(c)  What is the total revenue accrued to the Government from different sources such as land revenue, forest revenue, forest revenue, income tax and from other taxes during the year ending 31st March, 1971?

(c) - The estimates of receipts for the year 1970-71 are as below :

(i)  State's receipts from the Land Revenue, Forest, Taxes, etc :- Rs.1, 30.99 lakhs.

(ii) State's share of Central Taxes duties  in the Finance Commission Award -Rs. 1.35.13 lakhs.

(iii) Statutory grant from Government of India - Rs.3,20,00 lakhs.

(iv)  Grants from Ministry of Transport for construction and maintenance of border roads - Rs.80.73 lakhs.

(v)  Central Assistance  outside the Finance Commissions Award for non-Plan expenditure - Rs.0.50 lakhs.

The above estimates however, do not include the Central Assistance for Plan expenditure.

Re :  Test Relief scheme to Border People.

Shri JOHNDENG POHRMEN asked : Shri STANLEY D.D NICHOLS ROY (Minister, Revenue) replied :
3. Will the Chief Minister be pleased to state -

(a)  Whether it is a fact that an amount for some Test Relief Schemes has been sanctioned with a view to provide employment tot he border people, who have been economically hard hit for the last many months, as a result of the failure of pan - leaf market and also on account of the failure of crops caused by excessive rains and the pest attack?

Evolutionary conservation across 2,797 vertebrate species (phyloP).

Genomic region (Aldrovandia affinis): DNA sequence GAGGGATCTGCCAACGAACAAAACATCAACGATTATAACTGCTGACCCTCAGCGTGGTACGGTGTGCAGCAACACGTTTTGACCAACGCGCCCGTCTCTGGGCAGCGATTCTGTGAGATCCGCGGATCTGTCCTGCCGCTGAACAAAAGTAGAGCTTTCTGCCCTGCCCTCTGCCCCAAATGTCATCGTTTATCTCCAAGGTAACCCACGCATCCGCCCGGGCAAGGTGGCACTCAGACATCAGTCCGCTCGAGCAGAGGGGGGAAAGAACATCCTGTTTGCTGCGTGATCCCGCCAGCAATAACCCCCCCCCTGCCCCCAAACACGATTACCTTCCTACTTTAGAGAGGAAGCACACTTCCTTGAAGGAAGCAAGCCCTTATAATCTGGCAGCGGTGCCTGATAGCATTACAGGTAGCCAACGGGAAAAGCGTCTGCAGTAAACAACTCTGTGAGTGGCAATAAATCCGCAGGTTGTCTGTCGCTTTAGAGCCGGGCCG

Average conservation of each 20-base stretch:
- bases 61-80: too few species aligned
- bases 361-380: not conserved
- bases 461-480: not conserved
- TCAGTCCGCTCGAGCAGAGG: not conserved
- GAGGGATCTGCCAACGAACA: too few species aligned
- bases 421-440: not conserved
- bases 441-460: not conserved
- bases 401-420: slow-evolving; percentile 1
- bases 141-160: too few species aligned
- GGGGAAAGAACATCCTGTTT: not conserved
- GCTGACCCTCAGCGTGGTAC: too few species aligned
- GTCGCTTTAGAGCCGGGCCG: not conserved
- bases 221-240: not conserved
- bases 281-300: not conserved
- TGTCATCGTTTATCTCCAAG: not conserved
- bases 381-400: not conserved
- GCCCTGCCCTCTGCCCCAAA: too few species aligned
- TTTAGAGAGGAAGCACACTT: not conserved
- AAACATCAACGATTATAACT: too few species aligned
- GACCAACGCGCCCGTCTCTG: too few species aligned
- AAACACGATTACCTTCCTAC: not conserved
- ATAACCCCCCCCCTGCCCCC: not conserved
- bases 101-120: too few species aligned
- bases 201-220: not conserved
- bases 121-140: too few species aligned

3. (a) - Presumably the Hon. Member refers to the Test Relief Schemes sanctioned for the border areas of Jowai Sub division. It is a fact that Test Relief Scheme have been sanctioned to provide employment to the border people who were economically hard hit for the failure of pan - leaf market.

(b) If so, what is the amount?

(b) - The Relief Schemes were sanctioned in two installments on the basis of the reports of the sub divisional officer, Jowai, and the amounts were Rs.19.500 and Rs.45.000

Re : Collecting and Lifting of Forest Produces by Pakistanis.